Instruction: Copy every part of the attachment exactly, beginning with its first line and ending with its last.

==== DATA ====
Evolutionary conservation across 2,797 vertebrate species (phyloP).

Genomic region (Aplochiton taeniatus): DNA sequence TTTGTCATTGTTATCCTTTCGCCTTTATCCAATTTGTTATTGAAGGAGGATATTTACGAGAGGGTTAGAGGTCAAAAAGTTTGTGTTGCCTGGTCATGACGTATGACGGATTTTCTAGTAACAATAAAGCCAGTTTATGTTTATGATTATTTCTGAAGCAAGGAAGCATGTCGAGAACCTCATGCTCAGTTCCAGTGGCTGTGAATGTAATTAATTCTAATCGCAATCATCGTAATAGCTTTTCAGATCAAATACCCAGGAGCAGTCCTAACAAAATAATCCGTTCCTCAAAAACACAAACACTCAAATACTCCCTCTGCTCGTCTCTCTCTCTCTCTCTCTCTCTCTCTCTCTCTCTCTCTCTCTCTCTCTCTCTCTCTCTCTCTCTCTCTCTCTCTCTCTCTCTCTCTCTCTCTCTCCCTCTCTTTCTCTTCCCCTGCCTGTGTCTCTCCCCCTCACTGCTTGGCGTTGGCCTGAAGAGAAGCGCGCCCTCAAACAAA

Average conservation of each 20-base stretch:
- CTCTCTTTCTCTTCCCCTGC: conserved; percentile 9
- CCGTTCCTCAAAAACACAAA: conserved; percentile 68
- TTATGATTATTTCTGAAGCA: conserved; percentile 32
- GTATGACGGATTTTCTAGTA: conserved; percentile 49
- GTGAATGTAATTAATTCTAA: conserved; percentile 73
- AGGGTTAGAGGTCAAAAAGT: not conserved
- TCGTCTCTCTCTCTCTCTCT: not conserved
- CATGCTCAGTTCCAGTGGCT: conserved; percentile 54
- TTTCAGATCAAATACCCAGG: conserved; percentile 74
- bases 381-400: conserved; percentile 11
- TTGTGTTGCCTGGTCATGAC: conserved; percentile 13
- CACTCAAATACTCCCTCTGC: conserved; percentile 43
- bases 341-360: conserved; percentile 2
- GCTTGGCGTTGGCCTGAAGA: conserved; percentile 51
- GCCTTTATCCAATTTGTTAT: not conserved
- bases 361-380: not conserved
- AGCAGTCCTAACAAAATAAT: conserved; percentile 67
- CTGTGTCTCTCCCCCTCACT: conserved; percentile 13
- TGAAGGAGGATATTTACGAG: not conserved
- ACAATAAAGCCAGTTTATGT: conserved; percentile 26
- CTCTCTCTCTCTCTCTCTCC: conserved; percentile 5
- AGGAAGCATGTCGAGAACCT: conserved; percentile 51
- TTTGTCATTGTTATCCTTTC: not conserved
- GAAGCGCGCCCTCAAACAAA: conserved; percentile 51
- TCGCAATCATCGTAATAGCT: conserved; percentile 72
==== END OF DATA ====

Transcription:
Evolutionary conservation across 2,797 vertebrate species (phyloP).

Genomic region (Aplochiton taeniatus): DNA sequence TTTGTCATTGTTATCCTTTCGCCTTTATCCAATTTGTTATTGAAGGAGGATATTTACGAGAGGGTTAGAGGTCAAAAAGTTTGTGTTGCCTGGTCATGACGTATGACGGATTTTCTAGTAACAATAAAGCCAGTTTATGTTTATGATTATTTCTGAAGCAAGGAAGCATGTCGAGAACCTCATGCTCAGTTCCAGTGGCTGTGAATGTAATTAATTCTAATCGCAATCATCGTAATAGCTTTTCAGATCAAATACCCAGGAGCAGTCCTAACAAAATAATCCGTTCCTCAAAAACACAAACACTCAAATACTCCCTCTGCTCGTCTCTCTCTCTCTCTCTCTCTCTCTCTCTCTCTCTCTCTCTCTCTCTCTCTCTCTCTCTCTCTCTCTCTCTCTCTCTCTCTCTCTCTCTCTCTCTCCCTCTCTTTCTCTTCCCCTGCCTGTGTCTCTCCCCCTCACTGCTTGGCGTTGGCCTGAAGAGAAGCGCGCCCTCAAACAAA

Average conservation of each 20-base stretch:
- CTCTCTTTCTCTTCCCCTGC: conserved; percentile 9
- CCGTTCCTCAAAAACACAAA: conserved; percentile 68
- TTATGATTATTTCTGAAGCA: conserved; percentile 32
- GTATGACGGATTTTCTAGTA: conserved; percentile 49
- GTGAATGTAATTAATTCTAA: conserved; percentile 73
- AGGGTTAGAGGTCAAAAAGT: not conserved
- TCGTCTCTCTCTCTCTCTCT: not conserved
- CATGCTCAGTTCCAGTGGCT: conserved; percentile 54
- TTTCAGATCAAATACCCAGG: conserved; percentile 74
- bases 381-400: conserved; percentile 11
- TTGTGTTGCCTGGTCATGAC: conserved; percentile 13
- CACTCAAATACTCCCTCTGC: conserved; percentile 43
- bases 341-360: conserved; percentile 2
- GCTTGGCGTTGGCCTGAAGA: conserved; percentile 51
- GCCTTTATCCAATTTGTTAT: not conserved
- bases 361-380: not conserved
- AGCAGTCCTAACAAAATAAT: conserved; percentile 67
- CTGTGTCTCTCCCCCTCACT: conserved; percentile 13
- TGAAGGAGGATATTTACGAG: not conserved
- ACAATAAAGCCAGTTTATGT: conserved; percentile 26
- CTCTCTCTCTCTCTCTCTCC: conserved; percentile 5
- AGGAAGCATGTCGAGAACCT: conserved; percentile 51
- TTTGTCATTGTTATCCTTTC: not conserved
- GAAGCGCGCCCTCAAACAAA: conserved; percentile 51
- TCGCAATCATCGTAATAGCT: conserved; percentile 72